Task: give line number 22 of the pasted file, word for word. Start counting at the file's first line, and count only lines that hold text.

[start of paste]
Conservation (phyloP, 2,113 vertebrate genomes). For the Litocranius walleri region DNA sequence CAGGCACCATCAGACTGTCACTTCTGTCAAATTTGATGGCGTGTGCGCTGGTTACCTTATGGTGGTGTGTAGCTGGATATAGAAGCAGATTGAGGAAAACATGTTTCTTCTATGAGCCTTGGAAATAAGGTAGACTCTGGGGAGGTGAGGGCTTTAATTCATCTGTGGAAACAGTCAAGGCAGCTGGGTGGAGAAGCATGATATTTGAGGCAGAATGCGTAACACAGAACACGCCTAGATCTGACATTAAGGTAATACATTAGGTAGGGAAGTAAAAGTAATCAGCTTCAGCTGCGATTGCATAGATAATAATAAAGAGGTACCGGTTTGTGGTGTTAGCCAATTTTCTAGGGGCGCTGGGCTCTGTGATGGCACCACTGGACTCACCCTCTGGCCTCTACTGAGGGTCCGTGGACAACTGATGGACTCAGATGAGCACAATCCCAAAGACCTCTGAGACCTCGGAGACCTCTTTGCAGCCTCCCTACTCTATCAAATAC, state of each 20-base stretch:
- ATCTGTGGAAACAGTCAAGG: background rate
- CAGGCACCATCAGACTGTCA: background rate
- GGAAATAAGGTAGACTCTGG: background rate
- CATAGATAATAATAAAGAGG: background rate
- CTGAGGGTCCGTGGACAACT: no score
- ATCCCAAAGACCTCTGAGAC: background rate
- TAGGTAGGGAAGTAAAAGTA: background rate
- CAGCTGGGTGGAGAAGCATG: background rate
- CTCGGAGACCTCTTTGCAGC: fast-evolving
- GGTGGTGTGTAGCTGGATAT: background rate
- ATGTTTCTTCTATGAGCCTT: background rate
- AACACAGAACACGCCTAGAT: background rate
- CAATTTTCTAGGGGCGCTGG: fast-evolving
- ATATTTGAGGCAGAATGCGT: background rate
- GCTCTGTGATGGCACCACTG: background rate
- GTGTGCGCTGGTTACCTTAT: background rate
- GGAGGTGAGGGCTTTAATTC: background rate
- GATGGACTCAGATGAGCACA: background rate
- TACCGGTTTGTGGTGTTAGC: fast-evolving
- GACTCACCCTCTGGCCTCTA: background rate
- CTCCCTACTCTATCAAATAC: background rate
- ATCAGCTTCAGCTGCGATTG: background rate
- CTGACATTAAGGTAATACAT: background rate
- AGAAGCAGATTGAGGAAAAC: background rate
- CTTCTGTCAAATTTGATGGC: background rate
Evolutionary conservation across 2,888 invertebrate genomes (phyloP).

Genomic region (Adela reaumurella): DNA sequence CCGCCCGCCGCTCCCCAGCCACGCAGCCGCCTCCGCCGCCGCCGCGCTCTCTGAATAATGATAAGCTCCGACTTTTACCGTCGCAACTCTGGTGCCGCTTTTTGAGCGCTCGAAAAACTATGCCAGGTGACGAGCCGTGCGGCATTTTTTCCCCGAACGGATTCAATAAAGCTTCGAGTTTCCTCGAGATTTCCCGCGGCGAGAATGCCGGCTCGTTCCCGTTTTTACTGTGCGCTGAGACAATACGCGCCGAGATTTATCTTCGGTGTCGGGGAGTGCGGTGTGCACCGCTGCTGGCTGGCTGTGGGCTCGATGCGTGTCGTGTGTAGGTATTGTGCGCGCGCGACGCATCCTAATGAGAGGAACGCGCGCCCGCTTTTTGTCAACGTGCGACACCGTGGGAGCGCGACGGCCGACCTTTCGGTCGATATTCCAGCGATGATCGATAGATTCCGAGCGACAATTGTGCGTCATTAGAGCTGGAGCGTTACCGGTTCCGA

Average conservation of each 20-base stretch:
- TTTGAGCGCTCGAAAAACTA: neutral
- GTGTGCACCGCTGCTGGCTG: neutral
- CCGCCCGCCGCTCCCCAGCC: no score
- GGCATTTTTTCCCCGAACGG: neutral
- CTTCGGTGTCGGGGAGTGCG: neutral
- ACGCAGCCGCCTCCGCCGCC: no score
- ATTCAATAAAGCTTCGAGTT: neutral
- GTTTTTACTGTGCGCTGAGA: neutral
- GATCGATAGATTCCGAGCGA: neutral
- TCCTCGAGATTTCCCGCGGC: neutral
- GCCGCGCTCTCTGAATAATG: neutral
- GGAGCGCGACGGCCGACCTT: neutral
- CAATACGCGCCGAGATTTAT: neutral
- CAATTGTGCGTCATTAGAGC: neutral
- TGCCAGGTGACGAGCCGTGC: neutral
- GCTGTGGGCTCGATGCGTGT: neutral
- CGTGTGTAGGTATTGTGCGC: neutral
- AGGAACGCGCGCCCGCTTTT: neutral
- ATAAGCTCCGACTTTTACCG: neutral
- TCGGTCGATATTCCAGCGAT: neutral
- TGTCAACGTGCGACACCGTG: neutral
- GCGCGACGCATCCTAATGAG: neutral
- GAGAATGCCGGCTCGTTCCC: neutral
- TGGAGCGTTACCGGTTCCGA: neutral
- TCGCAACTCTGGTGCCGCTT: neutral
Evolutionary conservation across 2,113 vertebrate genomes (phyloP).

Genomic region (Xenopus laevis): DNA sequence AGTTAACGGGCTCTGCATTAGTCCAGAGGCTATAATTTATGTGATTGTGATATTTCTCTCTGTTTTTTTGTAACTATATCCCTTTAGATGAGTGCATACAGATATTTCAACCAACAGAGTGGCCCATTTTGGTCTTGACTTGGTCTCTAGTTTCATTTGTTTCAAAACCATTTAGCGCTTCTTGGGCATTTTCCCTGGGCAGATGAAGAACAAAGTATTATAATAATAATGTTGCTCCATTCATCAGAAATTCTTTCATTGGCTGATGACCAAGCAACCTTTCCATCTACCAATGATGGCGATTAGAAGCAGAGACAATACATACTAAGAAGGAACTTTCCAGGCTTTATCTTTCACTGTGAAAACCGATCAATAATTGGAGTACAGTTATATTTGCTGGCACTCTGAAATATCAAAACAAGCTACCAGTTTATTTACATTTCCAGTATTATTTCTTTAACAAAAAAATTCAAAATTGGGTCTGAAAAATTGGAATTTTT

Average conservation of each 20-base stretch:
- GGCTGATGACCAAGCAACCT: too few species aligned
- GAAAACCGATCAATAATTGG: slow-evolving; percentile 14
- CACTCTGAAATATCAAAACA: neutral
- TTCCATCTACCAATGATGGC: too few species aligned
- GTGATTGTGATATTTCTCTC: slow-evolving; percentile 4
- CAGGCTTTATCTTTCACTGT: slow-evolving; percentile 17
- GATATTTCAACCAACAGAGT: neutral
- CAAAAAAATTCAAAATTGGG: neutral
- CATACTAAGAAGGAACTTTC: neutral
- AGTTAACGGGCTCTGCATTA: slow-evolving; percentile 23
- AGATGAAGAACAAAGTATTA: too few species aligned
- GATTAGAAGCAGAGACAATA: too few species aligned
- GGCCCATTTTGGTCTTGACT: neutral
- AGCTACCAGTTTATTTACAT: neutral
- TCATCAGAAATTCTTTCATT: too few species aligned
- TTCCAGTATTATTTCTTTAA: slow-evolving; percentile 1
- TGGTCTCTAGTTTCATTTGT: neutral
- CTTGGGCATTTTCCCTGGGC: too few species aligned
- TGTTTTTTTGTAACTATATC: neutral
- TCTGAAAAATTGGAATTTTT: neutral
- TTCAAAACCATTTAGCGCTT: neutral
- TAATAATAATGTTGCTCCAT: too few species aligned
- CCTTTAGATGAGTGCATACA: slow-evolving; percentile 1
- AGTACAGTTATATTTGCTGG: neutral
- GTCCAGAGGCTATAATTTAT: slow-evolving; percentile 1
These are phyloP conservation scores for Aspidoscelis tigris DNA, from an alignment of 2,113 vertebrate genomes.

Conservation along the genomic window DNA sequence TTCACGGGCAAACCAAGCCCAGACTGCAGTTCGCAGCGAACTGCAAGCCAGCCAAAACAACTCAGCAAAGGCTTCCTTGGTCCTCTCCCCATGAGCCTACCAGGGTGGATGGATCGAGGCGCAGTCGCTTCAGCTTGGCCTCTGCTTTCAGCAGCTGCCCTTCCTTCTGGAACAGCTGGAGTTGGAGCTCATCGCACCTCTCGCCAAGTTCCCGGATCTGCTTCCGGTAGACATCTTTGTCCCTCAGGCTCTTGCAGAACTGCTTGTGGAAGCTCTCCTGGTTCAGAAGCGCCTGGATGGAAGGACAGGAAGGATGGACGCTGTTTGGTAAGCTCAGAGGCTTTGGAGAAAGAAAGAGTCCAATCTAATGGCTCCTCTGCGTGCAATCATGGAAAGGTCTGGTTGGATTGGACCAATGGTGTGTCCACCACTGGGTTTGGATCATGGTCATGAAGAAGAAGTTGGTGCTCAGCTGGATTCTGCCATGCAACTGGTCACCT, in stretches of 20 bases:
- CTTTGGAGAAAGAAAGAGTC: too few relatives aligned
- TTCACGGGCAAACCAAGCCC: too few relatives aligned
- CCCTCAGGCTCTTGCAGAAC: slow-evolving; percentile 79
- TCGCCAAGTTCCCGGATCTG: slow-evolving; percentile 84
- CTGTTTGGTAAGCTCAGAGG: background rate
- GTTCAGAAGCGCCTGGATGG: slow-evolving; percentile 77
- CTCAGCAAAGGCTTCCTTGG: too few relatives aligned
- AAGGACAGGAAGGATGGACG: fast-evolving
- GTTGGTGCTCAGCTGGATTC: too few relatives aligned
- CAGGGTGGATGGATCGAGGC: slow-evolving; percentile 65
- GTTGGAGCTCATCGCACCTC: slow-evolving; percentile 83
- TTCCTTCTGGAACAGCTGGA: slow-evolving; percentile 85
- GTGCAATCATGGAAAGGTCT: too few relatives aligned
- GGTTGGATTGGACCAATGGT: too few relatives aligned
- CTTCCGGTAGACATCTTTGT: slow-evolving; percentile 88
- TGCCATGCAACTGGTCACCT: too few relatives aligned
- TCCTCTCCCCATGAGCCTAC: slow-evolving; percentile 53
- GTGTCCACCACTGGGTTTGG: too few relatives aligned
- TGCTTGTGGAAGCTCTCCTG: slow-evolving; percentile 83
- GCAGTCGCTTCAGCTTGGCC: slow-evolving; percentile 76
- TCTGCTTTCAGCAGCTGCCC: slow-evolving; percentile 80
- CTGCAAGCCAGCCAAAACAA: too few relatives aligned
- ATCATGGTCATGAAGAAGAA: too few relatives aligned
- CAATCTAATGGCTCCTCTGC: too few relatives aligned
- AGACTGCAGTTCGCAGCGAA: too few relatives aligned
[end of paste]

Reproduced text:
- CTCCCTACTCTATCAAATAC: background rate